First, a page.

Food and Nutrition

Should You Be Drinking Protein Water? A Registered Dietitian Weighs In

Emily Laurence

Photo: Getty Images/Thomas Barwick
It's human nature to want our foods and drinks to do The Most. It's why we herald foods that cover several nutrient bases at once (like protein- and omega-3-rich eggs or protein- and fiber-filled beans) such healthy wins. So it makes sense that if there was a way to hydrate and meet our protein needs at the same time, it would be worth sipping on, right?

That is certainly the mentality behind the latest crop of protein water drinks that are popping up on grocery store shelves. It's a trend that's been revving up the past several years and doesn't show signs of slowing down. One of the first on the market was Protein20 ($2), which came out in 2013. Since then, brands including Trimino ($2), Dirty Lemon ($6), and Vital Proteins ($4), have all come out with protein water drinks. Most recently, Vita Coco joined the club with their launch of Pwr Lift ($2).

Before you swap your regular old H20 with these protein-infused versions, it's worth getting some nutritional intel from a registered dietitian. Here, Valerie Agyeman, RD, weighs in on the growing trend—and if protein water is something we actually need.

What a registered dietitian thinks of protein water drinks

Of all the nutrients, protein is the one that Americans tend to be obsessed with the most. (Disagree? Take a casual stroll through the aisles of your local GNC and count the number of protein powders, bars, and supplements.) Despite this, Agyeman says the average person actually gets plenty of protein. For the record, that amount is roughly 50 grams if you’re not very active, 75 grams if you’re moderately active, and 100 or more to put on muscle. "If you do consume more than that, it isn't necessarily going to hurt you—unless you have a medical condition you need to be mindful of—but it's also not necessary," Agyeman explains. To find your body's specific protein needs, you can tally it by using this intake calculator.

As the recommended protein requirements show, the more active you are, the more protein you need. This is one reason why many of the protein drinks on the market are geared specifically toward athletes. "If you do a workout and have a protein drink afterwards, that is going to help with hydration and protein needs," Agyeman says, adding that it is important to refuel with water and protein as well as carbs after a workout. "However, you can also meet your protein needs by having a post-workout snack," she says. In fact, getting your protein from food will ensure that you're getting other important nutrients along with it too, such as carbs, fiber, and unsaturated fats.

Some protein waters—specifically ones with collagen protein like Dirty Lemon's collagen water and Vital Proteins—aren't targeted specifically for athletes, often playing up the beauty benefits of collagen instead. "Collagen is a type of protein that the body makes," Agyeman says. "Over time, the amount of collagen we have diminishes, and there is some really interesting research being done on how consuming collagen can help benefit the skin," she says. Still, she emphasizes that while collagen water may be beneficial, it is not necessary.

Whether it's a protein water for athletes or one with collagen for beauty benefits, Agyeman comes to the same conclusion about them: "If you want to drink it, it's not going to hurt anything. But it's also not something you need to drink," she says. She adds that what is most important is to be mindful of your overall protein requirements and make sure you're hitting them in some way, which for most people is through food. If you do think you could be deficient in protein (though it's unlikely), consult with a doctor or dietitian as soon as possible.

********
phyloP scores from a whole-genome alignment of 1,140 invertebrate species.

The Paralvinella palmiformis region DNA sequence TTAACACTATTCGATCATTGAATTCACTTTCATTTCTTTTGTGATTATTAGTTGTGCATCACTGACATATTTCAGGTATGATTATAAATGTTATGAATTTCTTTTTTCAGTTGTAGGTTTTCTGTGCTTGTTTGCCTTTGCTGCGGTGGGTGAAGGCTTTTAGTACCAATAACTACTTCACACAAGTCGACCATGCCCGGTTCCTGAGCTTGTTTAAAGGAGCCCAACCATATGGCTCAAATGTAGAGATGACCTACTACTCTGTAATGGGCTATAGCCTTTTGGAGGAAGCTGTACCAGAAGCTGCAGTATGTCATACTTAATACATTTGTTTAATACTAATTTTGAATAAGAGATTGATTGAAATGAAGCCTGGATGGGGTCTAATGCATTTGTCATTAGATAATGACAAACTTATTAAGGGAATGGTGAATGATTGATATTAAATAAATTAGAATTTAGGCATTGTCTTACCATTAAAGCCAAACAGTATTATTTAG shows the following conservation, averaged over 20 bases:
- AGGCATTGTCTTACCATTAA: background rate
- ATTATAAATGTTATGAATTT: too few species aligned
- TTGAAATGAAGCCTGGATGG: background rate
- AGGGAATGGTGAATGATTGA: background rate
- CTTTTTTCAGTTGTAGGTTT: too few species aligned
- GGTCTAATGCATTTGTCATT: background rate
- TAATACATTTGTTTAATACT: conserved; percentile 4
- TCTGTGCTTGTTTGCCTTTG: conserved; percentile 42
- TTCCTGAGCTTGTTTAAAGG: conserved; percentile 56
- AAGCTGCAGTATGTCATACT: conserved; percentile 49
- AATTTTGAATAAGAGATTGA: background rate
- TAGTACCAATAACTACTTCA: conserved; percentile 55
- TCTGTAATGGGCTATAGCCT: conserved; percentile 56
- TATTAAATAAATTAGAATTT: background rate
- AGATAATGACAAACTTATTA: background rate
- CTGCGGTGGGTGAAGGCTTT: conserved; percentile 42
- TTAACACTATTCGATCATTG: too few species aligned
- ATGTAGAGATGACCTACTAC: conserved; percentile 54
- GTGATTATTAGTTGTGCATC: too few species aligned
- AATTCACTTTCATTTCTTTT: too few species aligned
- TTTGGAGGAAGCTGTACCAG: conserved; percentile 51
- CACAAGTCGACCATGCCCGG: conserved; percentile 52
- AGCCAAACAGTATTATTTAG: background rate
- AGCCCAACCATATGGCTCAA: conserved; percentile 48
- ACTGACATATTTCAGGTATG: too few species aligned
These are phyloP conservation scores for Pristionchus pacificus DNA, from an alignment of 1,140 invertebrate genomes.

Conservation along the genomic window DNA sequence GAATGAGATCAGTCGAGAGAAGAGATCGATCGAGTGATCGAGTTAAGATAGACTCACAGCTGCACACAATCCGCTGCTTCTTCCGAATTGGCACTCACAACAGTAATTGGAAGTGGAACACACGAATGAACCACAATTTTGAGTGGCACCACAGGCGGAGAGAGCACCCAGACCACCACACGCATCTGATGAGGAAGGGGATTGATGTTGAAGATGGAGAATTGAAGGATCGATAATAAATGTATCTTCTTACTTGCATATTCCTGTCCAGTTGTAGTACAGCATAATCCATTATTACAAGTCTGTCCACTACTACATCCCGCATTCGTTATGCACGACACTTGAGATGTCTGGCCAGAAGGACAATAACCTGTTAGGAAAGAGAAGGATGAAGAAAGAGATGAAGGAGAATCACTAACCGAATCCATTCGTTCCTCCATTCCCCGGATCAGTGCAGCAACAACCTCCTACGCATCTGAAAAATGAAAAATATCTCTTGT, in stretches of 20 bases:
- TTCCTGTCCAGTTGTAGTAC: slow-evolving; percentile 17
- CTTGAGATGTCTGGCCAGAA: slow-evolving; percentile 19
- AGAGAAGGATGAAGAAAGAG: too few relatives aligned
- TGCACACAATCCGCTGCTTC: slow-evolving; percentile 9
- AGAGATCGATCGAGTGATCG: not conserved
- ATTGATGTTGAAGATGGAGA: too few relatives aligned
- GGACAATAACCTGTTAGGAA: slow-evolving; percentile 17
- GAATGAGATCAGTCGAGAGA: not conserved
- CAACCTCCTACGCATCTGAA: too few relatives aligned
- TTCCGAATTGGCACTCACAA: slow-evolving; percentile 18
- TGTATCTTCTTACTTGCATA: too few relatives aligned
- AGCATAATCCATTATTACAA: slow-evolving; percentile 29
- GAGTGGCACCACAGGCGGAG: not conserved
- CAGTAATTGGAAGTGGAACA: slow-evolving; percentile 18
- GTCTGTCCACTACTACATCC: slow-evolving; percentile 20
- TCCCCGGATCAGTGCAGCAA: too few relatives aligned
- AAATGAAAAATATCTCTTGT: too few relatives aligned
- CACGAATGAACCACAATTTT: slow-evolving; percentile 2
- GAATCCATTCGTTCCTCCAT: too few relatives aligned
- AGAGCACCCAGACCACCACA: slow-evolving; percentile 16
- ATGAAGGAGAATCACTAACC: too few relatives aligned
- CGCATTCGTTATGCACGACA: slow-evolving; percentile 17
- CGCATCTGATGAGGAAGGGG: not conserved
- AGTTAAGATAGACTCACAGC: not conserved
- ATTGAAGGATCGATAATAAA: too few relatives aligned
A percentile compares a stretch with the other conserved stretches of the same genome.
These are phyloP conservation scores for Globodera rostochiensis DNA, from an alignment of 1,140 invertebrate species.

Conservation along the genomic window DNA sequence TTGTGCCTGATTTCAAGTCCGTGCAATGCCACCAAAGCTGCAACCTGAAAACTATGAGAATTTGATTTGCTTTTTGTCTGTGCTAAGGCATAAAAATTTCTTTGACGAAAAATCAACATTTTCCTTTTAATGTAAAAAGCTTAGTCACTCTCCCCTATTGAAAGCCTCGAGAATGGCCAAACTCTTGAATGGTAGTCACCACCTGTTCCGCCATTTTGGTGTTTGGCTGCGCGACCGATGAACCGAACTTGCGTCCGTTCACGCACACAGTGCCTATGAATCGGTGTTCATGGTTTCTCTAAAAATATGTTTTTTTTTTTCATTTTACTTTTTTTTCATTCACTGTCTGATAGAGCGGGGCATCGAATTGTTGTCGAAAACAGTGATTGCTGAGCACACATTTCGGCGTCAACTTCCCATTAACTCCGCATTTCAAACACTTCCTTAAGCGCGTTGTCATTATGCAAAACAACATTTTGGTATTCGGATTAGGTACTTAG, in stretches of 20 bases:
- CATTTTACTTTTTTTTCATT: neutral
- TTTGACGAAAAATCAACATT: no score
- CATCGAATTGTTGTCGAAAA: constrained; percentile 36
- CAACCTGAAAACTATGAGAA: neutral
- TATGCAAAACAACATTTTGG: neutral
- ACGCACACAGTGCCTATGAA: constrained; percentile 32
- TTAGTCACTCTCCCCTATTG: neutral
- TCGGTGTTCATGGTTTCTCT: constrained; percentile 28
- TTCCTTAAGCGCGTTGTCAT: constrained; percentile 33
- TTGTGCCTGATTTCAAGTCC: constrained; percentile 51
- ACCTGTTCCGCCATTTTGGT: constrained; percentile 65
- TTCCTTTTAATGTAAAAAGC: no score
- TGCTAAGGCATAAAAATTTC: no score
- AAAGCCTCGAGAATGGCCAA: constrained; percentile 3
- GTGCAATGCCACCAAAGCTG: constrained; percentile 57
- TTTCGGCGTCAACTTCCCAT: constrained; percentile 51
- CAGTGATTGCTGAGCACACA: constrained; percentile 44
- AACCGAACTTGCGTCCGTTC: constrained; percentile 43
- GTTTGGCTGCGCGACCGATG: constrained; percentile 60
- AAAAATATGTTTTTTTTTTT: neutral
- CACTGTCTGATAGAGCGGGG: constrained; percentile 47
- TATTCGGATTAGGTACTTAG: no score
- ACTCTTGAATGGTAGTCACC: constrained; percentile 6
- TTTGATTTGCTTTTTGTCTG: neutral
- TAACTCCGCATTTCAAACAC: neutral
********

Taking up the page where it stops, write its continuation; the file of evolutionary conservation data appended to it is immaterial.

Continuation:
If you do want to drink protein water, here's what to be mindful of

Want to give this souped-up water a try? Agyeman says there are a few factors to consider, starting with the type of protein that is being used in your beverage. Besides collagen, whey is the other primary protein that is used in protein water drinks—particularly the ones that are geared toward athletes. Agyeman says that what she likes about whey is that it's a complete protein, which means it has all nine essential amino acids. But she also points out that, for some people, it can be hard to digest, especially people who have a sensitivity to lactose. (Label reading tip: whey isolate is lactose-free, but whey protein has lactose.) So if you're sensitive to dairy and want to try protein water, she says going for one with collagen may be a better bet.

Agyeman also points out that both whey and collagen are not vegan options. While there aren't very many vegan protein waters on the market yet, that's starting to change. Last year, Protein20 came out with one made with pea protein and with plant-based eating taking over the wellness world, you can bet that more options will enter the market soon enough.

Besides the type of protein that's used, Agyeman says it's important to pay attention to the other ingredients, too. "Some are full of added sugars and artificial ingredients that are nutrient-void," she says. While drinks with sugar can be beneficial after a super intense workout—like running double-digit miles—she says for the average workout, you don't need it.

Again, it bears repeating that Agyeman says we don't "need" protein waters; the vast majority of people are hitting their protein requirements just fine with food. But if you want to go for it, she says it certainly won't hurt (unless you have an underlying medical issue to be mindful of). Hydration is important. So is protein. It turns out they just don't need to be combined in the same bottle to meet both needs.

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